#1
I've been playing guitar for about a year and a half now and feel like I won't improve any more. When I first started I had lessons for 5/6 months until the guy said there wasn't much more that he could teach me. I practised a lot of different stuff i.e. chord changes, fingerpicking, slow solos by bands like Oasis and improvising etc. I was basically improving in a few different areas at a time and made a lot of progress.

Latley though (the past 5 or so months) i've made very little or no improvment. I see my friends playing really impressive stuff that sounds great but I feel I'm at the same level as I was at the start of the year.

I just want to improve overall but the three things I'd most like to improve are Soloing (improving speed), playing riffs/licks like Hendrix and Led Zepp (I just can't make them sound good, I always mess up by hitting the wrong string or fret or muting a string or whatever) and improvising. My friend was improvising today and he just came up with cool chord progressions and stuff but everything i do just sounds terrible. I think overall my playing is just kinda sloppy and doesn't sound clean.

So, any advice? Or should i take up lessons again?

Oh, and sorry for the wall of text.
#2
If after 5 or 6 months your teacher said there wasn't much more he could teach you then he was a lousy teacher. If you get a good teacher you should give him\her specific goals of where you want to get to and they should be able to mould a path based on that goal. The teacher should be able to guide you in putting a proper practice schedule in place to target the techniques or theory you need as you progress. I've been playing and taking lessons for a year and getting a proper practice schedule is important and difficult for a beginner. Since your practice schedule should include short term goals as you progress you will realize your accomplishments and the fact that you are improving which is a great motivator. Although the proper practice schedule is important the most important is having the dicipline to follow it. Lastly, don't compare yourself to anyone else, everyone learns at different speeds.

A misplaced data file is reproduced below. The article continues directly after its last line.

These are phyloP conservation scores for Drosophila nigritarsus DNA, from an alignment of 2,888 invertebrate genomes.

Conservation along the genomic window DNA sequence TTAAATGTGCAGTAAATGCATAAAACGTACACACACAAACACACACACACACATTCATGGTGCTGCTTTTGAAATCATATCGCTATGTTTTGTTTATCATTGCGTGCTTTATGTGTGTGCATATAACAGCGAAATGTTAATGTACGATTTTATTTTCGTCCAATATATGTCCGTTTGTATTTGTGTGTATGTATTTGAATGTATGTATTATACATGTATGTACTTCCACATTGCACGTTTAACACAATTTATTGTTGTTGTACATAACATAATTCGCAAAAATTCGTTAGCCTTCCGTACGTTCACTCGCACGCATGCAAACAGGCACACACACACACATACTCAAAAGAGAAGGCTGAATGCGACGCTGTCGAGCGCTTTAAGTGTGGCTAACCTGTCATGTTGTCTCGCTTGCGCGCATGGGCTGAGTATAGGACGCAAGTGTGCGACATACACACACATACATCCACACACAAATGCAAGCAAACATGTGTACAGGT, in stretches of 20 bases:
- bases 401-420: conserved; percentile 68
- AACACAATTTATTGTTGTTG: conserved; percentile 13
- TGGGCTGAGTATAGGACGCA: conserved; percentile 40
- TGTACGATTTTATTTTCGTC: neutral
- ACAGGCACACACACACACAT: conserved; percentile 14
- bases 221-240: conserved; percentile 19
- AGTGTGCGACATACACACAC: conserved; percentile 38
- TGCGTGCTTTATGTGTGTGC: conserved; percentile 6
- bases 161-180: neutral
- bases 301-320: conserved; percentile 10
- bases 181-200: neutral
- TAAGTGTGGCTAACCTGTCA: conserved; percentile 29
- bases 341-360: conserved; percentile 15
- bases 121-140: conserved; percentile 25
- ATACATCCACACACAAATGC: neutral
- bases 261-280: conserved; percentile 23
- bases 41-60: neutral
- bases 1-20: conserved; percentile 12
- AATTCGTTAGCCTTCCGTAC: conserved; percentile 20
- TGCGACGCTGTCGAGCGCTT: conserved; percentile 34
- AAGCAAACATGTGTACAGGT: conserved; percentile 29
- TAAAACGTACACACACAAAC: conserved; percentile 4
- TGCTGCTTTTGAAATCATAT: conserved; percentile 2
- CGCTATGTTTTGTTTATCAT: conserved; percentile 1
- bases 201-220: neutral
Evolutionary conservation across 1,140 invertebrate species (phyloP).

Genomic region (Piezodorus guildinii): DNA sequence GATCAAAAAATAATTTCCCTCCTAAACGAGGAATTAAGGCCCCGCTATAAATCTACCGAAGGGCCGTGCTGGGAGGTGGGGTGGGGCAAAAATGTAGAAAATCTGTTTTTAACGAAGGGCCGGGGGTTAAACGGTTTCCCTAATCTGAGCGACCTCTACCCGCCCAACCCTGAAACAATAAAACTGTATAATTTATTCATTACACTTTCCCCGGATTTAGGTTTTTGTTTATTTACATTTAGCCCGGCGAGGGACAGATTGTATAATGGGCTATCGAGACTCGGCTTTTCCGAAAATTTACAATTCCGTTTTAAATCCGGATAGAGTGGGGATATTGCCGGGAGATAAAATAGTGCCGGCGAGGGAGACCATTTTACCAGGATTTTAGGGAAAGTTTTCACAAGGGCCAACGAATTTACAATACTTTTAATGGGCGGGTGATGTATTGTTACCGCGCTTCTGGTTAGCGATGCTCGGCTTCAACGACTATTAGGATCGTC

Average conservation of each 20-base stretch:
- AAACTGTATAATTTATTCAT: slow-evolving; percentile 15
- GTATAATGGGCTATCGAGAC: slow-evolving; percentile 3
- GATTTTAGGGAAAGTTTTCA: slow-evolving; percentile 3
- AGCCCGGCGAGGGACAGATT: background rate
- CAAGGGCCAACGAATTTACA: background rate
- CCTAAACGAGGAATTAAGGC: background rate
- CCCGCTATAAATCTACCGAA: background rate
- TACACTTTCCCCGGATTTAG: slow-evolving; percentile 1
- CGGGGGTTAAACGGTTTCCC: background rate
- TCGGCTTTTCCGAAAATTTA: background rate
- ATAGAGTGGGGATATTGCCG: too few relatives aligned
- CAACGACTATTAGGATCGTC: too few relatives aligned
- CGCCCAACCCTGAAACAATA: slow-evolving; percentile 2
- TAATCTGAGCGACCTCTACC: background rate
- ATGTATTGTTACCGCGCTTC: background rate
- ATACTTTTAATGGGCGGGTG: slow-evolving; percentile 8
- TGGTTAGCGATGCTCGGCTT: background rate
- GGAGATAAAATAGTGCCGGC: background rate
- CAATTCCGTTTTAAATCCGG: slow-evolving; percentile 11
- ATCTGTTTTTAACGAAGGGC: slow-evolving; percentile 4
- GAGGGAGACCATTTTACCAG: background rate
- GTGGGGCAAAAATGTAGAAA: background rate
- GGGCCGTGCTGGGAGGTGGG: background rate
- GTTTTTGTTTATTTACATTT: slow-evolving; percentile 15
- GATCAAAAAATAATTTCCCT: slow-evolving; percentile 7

#3
Great advice by Hab Fan.

I would only add that with guitar playing - especially the early years - strides of progress seem to come in stages for a lot of people. So you'll progress rapidly to a point, then kind of level out and feel like you're not improving for a while (which is where you are at now). You are definitely not alone.

But if you are determined, you will keep making new strides and get past your hurdles. Don't so get discouraged, that's all I can say (I know it's hard). All players have been where you are at one time or another. They get over it and you will too.

I'll also repeat for emphasis: if you find a new teacher... interview that teacher ahead of time and make sure he/she is on the same page as you as far as your own goals. Best of luck.
#4
If you're teacher never taught you any theory stuff then he never taught you everything there is to know. After learning keys and basic chord theory it's time to leave the nest. then you must teach yourself by slowly leaving your comfort zone. That's pretty much how i learned. I didn't get much further than that with my guitar lessons because my teacher started to get too many gigs to be able to continue teaching.